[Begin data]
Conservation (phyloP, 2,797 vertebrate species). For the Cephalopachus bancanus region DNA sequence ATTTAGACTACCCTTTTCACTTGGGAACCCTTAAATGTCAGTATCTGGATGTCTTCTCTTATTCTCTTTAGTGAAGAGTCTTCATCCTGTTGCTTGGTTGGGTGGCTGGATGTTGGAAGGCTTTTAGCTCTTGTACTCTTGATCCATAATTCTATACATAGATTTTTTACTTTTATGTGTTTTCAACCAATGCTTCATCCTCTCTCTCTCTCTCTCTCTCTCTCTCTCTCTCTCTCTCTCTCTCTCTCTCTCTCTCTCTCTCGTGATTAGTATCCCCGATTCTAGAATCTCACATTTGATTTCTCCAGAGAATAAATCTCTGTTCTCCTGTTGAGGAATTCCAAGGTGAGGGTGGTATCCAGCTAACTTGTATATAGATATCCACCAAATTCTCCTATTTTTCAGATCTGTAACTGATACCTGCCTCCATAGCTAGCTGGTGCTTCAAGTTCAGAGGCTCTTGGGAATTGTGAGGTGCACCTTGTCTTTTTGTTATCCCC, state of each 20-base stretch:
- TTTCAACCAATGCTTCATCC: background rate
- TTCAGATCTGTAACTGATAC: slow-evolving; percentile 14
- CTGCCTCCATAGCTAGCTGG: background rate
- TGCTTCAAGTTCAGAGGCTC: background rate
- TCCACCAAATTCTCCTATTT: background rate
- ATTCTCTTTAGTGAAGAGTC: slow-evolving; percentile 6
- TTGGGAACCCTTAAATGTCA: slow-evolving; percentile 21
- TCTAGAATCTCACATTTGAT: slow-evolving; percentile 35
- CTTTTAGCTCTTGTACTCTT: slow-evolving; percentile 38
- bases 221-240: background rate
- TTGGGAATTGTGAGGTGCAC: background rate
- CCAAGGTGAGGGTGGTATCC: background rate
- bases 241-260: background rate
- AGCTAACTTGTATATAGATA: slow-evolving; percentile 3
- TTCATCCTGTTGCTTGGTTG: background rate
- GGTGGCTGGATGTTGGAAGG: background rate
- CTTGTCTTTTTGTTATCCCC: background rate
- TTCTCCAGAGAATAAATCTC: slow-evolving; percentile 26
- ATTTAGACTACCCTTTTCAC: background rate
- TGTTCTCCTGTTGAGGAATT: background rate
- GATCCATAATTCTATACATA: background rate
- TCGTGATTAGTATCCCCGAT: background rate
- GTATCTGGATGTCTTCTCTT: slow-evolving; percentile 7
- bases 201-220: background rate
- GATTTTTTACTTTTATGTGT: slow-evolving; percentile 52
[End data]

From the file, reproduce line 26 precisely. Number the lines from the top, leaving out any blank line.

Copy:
- GATTTTTTACTTTTATGTGT: slow-evolving; percentile 52